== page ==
Bending over backward to make JavaScript work on 14 platforms

A candid discussion with the man behind 'the scripting language'

Earlier this year, JavaWorld's JavaScript columnist Rawn Shah conducted a virtual interview (via e-mail) with Brendan Eich, a technical staff member of Netscape Communications who has been working on the Navigator 2.0 project and was hired to do "the scripting language," which has evolved into what is now known as JavaScript.

JW: How long have you been on the Navigator 2.0 project?

BE: I joined 2.0 a little late, coming from some next-generation protocol work for the server group, followed by some early Java investigation.

JW: What got you interested in this work?

BE: I actually was hired to do what was called "the scripting language," but by the time I joined, Java was getting big. However, it became clear over much arguing, and with prodding from Marc Andreessen, that Java was not a scripting language in the following sense: You can't write hunks of code with loosely-typed variables to glue together components that you don't write -- every Java program must have a class containing a method, and you have to run a compiler to get Java bytecode.

So we saw a need for an interpreted-from-source, dynamically typed language with which one could orchestrate the interactions among HTML form elements and links, Java applets, plug-ins, and other components. The audience for this language, we hoped, would consist of HTML authors who had some programming experience, but did not need a lot in order to write a script. Java is great for component writers and should prove useful for applications platform programming; some day, I hope, with the right extensions and native compilers, [it will be great] even for systems programming.

But you shouldn't have to write a Java applet to make a click on an HTML button open a new window containing the URL typed into a nearby text input. Moreover, we'd like to let script writers integrate Java and plug-in components that they don't know how to write, and then author HTML pages that compose these elements. This approach lets HTML play to its strengths, and Java to its strengths, and frees the scripters from having to over-specialize. It helps users find the best tool tradeoffs.

JW: How do you like it at Netscape now that the company is on top of the world?

BE: I'm very happy to be at Netscape, and pleased with our continued success. After years of systems programming, compiler hacking, and network tool building, I find it very rewarding to contribute to the application platform we're building. The long-anticipated "next layer" of networked portable runtimes and machine-independent object file formats finally is commercially viable, thanks to the Internet.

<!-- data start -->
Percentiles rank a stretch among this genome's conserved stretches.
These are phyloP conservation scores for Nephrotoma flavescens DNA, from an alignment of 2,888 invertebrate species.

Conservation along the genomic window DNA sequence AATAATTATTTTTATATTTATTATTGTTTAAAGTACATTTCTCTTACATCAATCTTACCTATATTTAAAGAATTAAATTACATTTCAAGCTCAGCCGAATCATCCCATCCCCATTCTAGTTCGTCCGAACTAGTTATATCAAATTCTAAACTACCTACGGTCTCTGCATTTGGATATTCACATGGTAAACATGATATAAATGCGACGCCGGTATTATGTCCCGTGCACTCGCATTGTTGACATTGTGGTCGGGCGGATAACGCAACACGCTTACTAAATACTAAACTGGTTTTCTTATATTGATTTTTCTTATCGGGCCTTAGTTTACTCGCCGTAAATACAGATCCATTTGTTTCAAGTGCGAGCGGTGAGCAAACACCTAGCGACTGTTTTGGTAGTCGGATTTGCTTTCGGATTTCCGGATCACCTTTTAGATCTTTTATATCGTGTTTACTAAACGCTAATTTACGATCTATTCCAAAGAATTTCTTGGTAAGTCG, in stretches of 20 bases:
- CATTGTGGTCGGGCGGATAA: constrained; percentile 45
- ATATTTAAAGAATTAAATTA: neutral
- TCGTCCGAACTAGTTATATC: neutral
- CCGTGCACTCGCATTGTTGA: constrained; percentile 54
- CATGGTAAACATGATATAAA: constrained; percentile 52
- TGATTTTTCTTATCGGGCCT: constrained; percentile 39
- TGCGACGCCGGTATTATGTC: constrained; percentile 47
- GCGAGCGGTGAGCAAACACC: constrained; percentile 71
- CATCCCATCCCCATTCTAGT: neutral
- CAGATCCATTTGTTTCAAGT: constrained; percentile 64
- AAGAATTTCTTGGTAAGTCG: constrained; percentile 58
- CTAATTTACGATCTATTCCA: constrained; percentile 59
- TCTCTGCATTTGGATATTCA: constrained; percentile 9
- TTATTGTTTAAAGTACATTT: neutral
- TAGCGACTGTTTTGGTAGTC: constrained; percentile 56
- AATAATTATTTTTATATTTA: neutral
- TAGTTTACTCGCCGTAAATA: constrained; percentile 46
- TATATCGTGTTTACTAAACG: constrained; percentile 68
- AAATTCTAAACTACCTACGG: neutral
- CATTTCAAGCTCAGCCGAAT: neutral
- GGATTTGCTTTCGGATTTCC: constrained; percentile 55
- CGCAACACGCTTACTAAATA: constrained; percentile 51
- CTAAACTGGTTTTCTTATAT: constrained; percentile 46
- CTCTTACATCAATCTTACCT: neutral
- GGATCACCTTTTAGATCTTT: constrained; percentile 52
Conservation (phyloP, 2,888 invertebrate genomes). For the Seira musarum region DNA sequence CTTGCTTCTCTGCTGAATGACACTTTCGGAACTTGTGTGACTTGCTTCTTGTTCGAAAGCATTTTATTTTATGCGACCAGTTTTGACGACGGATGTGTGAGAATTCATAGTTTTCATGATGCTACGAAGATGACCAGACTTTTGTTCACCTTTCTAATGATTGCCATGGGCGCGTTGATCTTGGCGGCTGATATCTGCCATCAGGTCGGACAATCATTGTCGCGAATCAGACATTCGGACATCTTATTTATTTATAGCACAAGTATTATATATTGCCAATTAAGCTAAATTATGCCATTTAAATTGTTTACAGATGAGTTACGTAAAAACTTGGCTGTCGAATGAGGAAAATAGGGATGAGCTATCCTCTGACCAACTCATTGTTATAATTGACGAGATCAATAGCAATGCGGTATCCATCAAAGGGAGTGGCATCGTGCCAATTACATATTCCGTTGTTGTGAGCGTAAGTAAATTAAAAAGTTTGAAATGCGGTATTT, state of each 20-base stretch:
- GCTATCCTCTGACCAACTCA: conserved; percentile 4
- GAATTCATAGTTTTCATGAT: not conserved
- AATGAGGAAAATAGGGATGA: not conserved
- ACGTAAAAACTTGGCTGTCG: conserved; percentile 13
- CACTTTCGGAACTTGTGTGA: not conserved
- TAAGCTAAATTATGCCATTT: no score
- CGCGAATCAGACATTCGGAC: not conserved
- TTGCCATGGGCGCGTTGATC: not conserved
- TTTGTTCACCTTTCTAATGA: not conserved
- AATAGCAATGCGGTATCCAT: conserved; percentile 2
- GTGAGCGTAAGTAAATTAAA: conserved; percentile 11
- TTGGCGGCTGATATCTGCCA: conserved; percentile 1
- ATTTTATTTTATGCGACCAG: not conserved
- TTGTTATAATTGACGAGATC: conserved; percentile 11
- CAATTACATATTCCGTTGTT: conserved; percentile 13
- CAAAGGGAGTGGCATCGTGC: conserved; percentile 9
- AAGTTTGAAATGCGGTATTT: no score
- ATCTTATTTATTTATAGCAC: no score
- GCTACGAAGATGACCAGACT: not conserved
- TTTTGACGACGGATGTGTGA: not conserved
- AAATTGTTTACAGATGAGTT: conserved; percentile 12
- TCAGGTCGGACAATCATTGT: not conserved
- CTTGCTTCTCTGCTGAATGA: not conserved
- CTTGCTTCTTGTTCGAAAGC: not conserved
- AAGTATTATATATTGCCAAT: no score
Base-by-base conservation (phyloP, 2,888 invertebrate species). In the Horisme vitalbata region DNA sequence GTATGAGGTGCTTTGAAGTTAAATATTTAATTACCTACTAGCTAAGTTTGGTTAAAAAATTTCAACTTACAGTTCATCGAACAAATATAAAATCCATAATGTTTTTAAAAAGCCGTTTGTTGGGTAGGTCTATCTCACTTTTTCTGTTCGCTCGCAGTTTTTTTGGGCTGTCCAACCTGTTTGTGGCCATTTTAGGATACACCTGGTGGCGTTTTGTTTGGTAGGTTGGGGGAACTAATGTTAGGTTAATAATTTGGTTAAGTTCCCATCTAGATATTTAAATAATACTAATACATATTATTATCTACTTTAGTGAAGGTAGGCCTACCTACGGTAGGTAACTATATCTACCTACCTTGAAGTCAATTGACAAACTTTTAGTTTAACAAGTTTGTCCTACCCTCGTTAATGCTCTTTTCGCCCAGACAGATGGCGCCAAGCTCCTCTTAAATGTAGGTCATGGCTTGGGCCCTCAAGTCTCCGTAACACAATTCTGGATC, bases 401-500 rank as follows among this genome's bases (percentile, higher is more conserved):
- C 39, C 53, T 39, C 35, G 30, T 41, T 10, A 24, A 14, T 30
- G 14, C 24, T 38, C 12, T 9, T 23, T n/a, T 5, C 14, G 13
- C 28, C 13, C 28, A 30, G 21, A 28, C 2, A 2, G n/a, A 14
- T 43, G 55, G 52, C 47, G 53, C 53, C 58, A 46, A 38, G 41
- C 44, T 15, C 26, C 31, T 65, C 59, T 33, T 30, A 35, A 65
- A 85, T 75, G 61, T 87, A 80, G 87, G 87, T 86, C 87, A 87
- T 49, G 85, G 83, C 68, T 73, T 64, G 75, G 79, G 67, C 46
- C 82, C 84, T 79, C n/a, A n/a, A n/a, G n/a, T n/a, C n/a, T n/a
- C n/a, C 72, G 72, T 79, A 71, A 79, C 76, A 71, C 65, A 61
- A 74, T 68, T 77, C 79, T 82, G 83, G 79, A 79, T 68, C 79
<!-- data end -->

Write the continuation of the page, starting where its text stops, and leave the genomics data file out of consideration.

JW: Who else in the Netscape team is avidly working with the JavaScript language?

BE: A lot of our content people are getting into JavaScript and Frames -- you can see their work at http://proto.netscape.com. I have many customers internal to our product development organization, including new server projects, the LiveWire team, and client folks who are helping to make Navigator more scriptable in future releases.

JW: What do you hope will become of the JavaScript language?

BE: I hope it will be implemented by other vendors, based on the spec that Bill Joy and I are working on. I'd like to see it remain small, but become ubiquitous on the web as the favored way of gluing HTML elements and actions on them together with Java applets and other components.

JW: How do you see the language used most often?

BE: There are a lot of users hacking on JavaScript and Frames, to make more dynamic multi-window HTML applications. A common approach is to put a form in one Frame with JavaScript event handlers for its inputs, which then control the loading or even generation of documents in other Frames and top-level windows.

But I haven't studied JavaScript usage rigorously. For all I know, the most common use is to make pages a little smarter and more live -- for instance, make a click on a link load a different URL depending on the time of day.

JW: There have been quite a few revisions since December of 2.0 betas. Is there light at the end of the tunnel soon? (Editor's note: This question was asked and answered prior to the commercial release of Navigator 2.0)

BE: There is light at the end of the tunnel, although because JavaScript was too much of a one-man show, 2.0 will contain numerous annoying little bugs. My hope is that all big bugs have workarounds, and I've spent a lot of time working with developers to find bugs and workarounds.

I'm following through for 2.1 by fixing bugs, adding features, and trying to make JavaScript consistent across all our platforms. I don't know when 2.1 will ship, but would wager it'll be out well before next fall -- we move fast here.